Conflict in Syria, Instability in Turkey: Empowering Women in Times of Crises

Several CSOs in Brussels held a consultation meeting titled “Protection and Empowerment of Women in Humanitarian Crises” on Thursday, in a bid to address the various forms of brutality faced by women in cases of violent conflict or political turmoil.

Chaired by Dani Kranz, an anthropologist and the director of Two Foxes Consulting, the conference was organized by the Peaceful Actions Platform in support of the UN Women Solidarity Movement for Gender Equality.

The first speaker was Yasemin Aydin, a German-Turkish social anthropologist, and chair of the Friede Institute for Dialogue who, in her research, focuses on transcultural and transnational identities in heterogeneous societies.

Aydin made a speech titled “Women’s Rights Under Attack: The Situation of Women in Turkey,” which delved into the gender-based violence used by the Turkish government as a tool of the broader crackdown after a brief background on the regression that came to pass in terms of gender equality during the ruling AK Party’s term in power.

Quoting Turkish President Tayyip Erdogan and other AKP bigwigs, Aydin pointed out to the blatant embrace of gender inequality in favor of men, led by the higher echelons in Turkey.

Employing five-year statistics on gender-based violence, Aydin said that public record shows nearly 2000 women were killed in the last five years.

Aydin, setting the frame to provide a glimpse into the post-coup crackdown that targets Gulen movement, enumerated daily activities that became pieces of evidence for terror accusations due to Ankara’s narrative.

“They will beg us to kill them,” Aydin quoted AKP member former Economy Minister Nihat Zeybekci as saying.

Aydin presented the case of Halime Gulsu, who succumbed to her illness due to negligence by authorities, and carried on with examples of unlawful post-natal arrests, which targets women who just gave birth.

Then came Zaina Erhaim, a Syrian journalist and the communications manager of the Institute of War and Peace Reporting, made a speech titled “Women Exclusive Battles in Our Wars.”

Erhaim commenced by highlighting the gender-specific nature of the oppression during conflicts and instability and patriarchy’s role in society that reproduces and amplifies these consequences.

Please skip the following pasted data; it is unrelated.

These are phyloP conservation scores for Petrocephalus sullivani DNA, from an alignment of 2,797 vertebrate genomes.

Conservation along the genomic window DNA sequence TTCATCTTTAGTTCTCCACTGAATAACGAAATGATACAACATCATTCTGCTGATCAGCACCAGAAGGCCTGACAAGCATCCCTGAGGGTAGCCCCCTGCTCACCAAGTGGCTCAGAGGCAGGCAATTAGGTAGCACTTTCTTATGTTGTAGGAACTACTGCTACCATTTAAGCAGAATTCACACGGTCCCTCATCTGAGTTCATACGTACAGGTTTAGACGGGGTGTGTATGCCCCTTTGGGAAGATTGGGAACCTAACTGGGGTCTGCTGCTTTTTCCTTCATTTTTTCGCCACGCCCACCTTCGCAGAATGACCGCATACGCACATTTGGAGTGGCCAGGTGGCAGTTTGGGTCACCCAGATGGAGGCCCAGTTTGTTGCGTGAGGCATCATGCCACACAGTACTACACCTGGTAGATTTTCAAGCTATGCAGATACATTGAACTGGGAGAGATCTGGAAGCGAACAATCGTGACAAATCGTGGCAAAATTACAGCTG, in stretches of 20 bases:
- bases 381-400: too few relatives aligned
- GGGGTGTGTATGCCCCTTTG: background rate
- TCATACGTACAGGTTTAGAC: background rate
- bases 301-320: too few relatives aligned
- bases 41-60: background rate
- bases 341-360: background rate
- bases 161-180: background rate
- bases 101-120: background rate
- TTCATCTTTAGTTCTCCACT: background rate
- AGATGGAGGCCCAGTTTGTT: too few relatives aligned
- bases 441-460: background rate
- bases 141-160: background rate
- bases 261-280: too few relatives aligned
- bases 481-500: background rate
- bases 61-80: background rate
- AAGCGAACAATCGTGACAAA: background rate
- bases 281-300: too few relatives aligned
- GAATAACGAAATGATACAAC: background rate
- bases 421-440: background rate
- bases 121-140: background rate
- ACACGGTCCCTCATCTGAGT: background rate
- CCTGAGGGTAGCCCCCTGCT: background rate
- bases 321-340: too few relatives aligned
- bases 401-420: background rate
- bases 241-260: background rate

Erhaim illustrated a patriarchal hierarchy chart that puts Western men and women first, respectively, followed by local men and women.

Drawing examples from the Middle East and North Africa, Erhaim lamented the narrowing of the public sphere for even the pro-Human Rights feminist women activists in the region.

Perusing between the lines of steps meant to take on gender inequality, Erhaim said that practices that intend to create equality might end up being pro-inequality themselves.

Enumerating several empowering practices, Erhaim emphasized the essentiality of locally-led, grassroots, women-friendly spaces to fight gender inequality.

Following Erhaim came Samar Bradan, a Syrian refugee and a human rights activist, who drew examples from her experience as a woman who underwent severe trauma due to conflict.

Bradan pointed out to the current humanitarian crisis on the Greece-Turkey border, where thousands of refugees are stranded hoping to make it to Europe after Ankara announced that they would not prevent refugees from fleeing the country.

“I see myself in my dreams getting kicked out of the train that is supposed to take me to safety,” said Bradan, telling about the PTSD she suffered following the conflict in Syria and carried on with saying that she is one of the lucky ones for making it to Europe.

Bradan also voiced grievances of people from Idlib province of Syria, who denounced rights violations taking place amidst the humanitarian emergency dubbed by the UN as the biggest humanitarian horror story of the 21st century.

“We don’t have rights, everyone, depriving us of our rights.  It is difficult to be a woman over here. We face every kind of violence and repressing. Assad’s forces want us dead. and some other de facto authorities’ fighters want us weak, controlled, and unable,” Bradan quoted a woman from Idlib as saying.

Lastly, Aydın N., a Turkish refugee, took the floor. She spoke of her experience to unveil the relentless nature of the ongoing crackdown in Turkey, during her speech titled “Experiencing Political Persecution.”

Aydın and her husband lost their jobs in the wake of the failed coup. She said she was detained afterward, on terror charges, over her subscription to the Zaman newspaper and involvement with a women association affiliated with the Gulen movement. Aydın N. said that she was held in pre-trial detention for 16 months in Turkey’s prisons.

Aydın N. spoke of the overcrowded prison cell she shared with 25 other women who were arrested over similar charges.

Aydın also talked about the dependent children who share the prison cells with their mothers, asserting that callous concrete cells are no place for children to grow up in. She concluded her speech by expressing her hope in the future to establish justice for the wronged.

Dani Kranz, head of the session, took the floor to call out right-wing populist tropes in Europe, which are inclined to portray the refugee influx as comprising of overwhelmingly men, appealing to the racist stereotypes to Middle Eastern men. Kranz lamented that these tropes, even if they carry bits and pieces of truth with them, do not include the fact that women encounter greater obstacles along the road, making it more unlikely for them to make it to Europe.

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